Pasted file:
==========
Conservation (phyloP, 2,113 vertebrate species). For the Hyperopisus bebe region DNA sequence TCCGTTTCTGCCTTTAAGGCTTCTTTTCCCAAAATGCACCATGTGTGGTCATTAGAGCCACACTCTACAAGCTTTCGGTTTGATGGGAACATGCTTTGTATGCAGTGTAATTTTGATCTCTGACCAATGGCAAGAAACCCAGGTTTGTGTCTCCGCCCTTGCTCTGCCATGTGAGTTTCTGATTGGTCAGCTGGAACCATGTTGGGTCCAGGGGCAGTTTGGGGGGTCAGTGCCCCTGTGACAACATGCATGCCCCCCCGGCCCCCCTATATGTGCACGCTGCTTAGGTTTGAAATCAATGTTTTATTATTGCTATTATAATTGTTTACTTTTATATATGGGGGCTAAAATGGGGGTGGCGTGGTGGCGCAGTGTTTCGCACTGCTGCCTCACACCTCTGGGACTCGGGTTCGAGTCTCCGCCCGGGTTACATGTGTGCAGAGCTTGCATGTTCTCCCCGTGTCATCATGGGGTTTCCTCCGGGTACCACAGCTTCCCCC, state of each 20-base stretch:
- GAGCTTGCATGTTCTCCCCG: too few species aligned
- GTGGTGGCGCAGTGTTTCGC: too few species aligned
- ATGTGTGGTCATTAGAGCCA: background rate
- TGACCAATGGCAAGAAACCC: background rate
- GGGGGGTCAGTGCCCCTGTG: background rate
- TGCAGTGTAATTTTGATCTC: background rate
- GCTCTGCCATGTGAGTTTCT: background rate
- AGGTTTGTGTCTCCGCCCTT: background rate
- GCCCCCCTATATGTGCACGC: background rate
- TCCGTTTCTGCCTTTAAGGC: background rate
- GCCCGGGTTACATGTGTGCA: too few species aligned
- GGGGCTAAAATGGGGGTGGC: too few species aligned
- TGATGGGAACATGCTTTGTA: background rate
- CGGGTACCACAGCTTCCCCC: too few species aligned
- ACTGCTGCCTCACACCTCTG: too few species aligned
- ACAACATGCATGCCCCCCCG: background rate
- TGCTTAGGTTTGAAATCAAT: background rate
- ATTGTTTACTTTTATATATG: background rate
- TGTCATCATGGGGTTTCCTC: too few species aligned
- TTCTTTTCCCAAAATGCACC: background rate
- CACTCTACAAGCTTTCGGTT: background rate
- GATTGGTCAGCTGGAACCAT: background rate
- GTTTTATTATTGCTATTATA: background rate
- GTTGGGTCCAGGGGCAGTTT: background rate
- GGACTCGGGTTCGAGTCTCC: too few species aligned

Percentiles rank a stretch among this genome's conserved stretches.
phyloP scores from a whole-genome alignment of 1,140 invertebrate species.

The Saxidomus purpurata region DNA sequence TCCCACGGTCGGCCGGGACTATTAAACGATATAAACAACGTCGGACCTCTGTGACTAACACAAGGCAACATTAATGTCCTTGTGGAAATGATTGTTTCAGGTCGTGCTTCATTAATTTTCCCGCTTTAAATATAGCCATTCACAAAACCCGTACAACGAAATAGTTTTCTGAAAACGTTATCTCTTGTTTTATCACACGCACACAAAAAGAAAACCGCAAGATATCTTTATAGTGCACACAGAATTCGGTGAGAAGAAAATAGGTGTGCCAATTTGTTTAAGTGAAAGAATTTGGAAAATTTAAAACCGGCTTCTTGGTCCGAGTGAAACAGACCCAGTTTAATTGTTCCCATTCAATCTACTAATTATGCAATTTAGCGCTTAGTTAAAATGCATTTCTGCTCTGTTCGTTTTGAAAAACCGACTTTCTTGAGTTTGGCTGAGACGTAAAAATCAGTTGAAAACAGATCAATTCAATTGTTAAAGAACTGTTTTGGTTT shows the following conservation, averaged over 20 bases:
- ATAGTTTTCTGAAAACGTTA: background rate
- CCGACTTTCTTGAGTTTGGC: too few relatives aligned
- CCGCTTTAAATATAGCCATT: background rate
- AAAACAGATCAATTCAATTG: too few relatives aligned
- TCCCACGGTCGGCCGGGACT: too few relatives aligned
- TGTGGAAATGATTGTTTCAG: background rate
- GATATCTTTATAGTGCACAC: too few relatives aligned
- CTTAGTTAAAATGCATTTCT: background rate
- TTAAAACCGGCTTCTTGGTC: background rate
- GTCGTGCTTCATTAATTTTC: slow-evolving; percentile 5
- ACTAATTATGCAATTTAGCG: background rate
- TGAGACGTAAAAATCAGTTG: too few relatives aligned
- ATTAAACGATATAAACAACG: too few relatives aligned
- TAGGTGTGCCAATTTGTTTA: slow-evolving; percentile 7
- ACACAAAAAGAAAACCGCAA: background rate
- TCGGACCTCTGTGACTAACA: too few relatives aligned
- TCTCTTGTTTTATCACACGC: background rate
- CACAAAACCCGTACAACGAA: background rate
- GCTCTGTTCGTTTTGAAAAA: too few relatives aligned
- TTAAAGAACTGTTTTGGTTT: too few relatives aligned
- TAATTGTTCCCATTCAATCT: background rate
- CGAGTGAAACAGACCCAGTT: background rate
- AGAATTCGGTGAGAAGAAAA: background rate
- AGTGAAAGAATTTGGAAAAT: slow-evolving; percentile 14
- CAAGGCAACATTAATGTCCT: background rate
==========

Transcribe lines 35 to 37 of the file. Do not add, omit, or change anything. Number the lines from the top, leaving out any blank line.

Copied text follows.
- TGTGGAAATGATTGTTTCAG: background rate
- GATATCTTTATAGTGCACAC: too few relatives aligned
- CTTAGTTAAAATGCATTTCT: background rate